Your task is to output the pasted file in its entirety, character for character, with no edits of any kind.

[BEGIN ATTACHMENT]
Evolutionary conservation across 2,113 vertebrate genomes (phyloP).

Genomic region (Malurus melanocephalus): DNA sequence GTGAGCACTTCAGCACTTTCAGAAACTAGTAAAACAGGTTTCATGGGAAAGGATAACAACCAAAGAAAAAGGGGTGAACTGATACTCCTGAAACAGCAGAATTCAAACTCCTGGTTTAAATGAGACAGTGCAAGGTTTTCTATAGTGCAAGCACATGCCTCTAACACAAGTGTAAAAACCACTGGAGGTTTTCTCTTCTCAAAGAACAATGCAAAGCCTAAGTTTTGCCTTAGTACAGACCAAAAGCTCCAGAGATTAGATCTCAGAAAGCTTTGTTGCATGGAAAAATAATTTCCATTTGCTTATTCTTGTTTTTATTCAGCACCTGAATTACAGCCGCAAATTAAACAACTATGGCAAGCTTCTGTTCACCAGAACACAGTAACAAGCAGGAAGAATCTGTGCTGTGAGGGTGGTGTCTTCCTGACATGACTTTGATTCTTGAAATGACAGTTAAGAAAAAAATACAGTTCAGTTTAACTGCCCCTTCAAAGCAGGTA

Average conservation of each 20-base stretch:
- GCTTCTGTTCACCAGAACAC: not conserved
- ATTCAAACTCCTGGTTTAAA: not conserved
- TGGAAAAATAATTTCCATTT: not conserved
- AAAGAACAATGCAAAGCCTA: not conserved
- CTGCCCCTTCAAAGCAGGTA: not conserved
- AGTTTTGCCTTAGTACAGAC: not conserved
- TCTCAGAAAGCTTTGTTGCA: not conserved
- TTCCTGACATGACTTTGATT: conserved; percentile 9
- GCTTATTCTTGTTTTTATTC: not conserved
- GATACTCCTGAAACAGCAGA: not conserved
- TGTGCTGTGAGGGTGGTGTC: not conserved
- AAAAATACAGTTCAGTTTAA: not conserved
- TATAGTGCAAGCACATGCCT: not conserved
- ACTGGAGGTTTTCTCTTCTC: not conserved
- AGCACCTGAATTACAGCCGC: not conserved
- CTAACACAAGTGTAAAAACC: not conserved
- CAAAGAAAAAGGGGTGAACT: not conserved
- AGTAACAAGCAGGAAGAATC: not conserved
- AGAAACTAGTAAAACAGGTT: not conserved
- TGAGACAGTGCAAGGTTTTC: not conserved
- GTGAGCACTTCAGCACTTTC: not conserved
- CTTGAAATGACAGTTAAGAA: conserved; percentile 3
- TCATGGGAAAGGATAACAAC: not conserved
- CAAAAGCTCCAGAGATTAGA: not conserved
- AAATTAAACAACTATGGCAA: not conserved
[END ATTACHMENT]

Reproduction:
Evolutionary conservation across 2,113 vertebrate genomes (phyloP).

Genomic region (Malurus melanocephalus): DNA sequence GTGAGCACTTCAGCACTTTCAGAAACTAGTAAAACAGGTTTCATGGGAAAGGATAACAACCAAAGAAAAAGGGGTGAACTGATACTCCTGAAACAGCAGAATTCAAACTCCTGGTTTAAATGAGACAGTGCAAGGTTTTCTATAGTGCAAGCACATGCCTCTAACACAAGTGTAAAAACCACTGGAGGTTTTCTCTTCTCAAAGAACAATGCAAAGCCTAAGTTTTGCCTTAGTACAGACCAAAAGCTCCAGAGATTAGATCTCAGAAAGCTTTGTTGCATGGAAAAATAATTTCCATTTGCTTATTCTTGTTTTTATTCAGCACCTGAATTACAGCCGCAAATTAAACAACTATGGCAAGCTTCTGTTCACCAGAACACAGTAACAAGCAGGAAGAATCTGTGCTGTGAGGGTGGTGTCTTCCTGACATGACTTTGATTCTTGAAATGACAGTTAAGAAAAAAATACAGTTCAGTTTAACTGCCCCTTCAAAGCAGGTA

Average conservation of each 20-base stretch:
- GCTTCTGTTCACCAGAACAC: not conserved
- ATTCAAACTCCTGGTTTAAA: not conserved
- TGGAAAAATAATTTCCATTT: not conserved
- AAAGAACAATGCAAAGCCTA: not conserved
- CTGCCCCTTCAAAGCAGGTA: not conserved
- AGTTTTGCCTTAGTACAGAC: not conserved
- TCTCAGAAAGCTTTGTTGCA: not conserved
- TTCCTGACATGACTTTGATT: conserved; percentile 9
- GCTTATTCTTGTTTTTATTC: not conserved
- GATACTCCTGAAACAGCAGA: not conserved
- TGTGCTGTGAGGGTGGTGTC: not conserved
- AAAAATACAGTTCAGTTTAA: not conserved
- TATAGTGCAAGCACATGCCT: not conserved
- ACTGGAGGTTTTCTCTTCTC: not conserved
- AGCACCTGAATTACAGCCGC: not conserved
- CTAACACAAGTGTAAAAACC: not conserved
- CAAAGAAAAAGGGGTGAACT: not conserved
- AGTAACAAGCAGGAAGAATC: not conserved
- AGAAACTAGTAAAACAGGTT: not conserved
- TGAGACAGTGCAAGGTTTTC: not conserved
- GTGAGCACTTCAGCACTTTC: not conserved
- CTTGAAATGACAGTTAAGAA: conserved; percentile 3
- TCATGGGAAAGGATAACAAC: not conserved
- CAAAAGCTCCAGAGATTAGA: not conserved
- AAATTAAACAACTATGGCAA: not conserved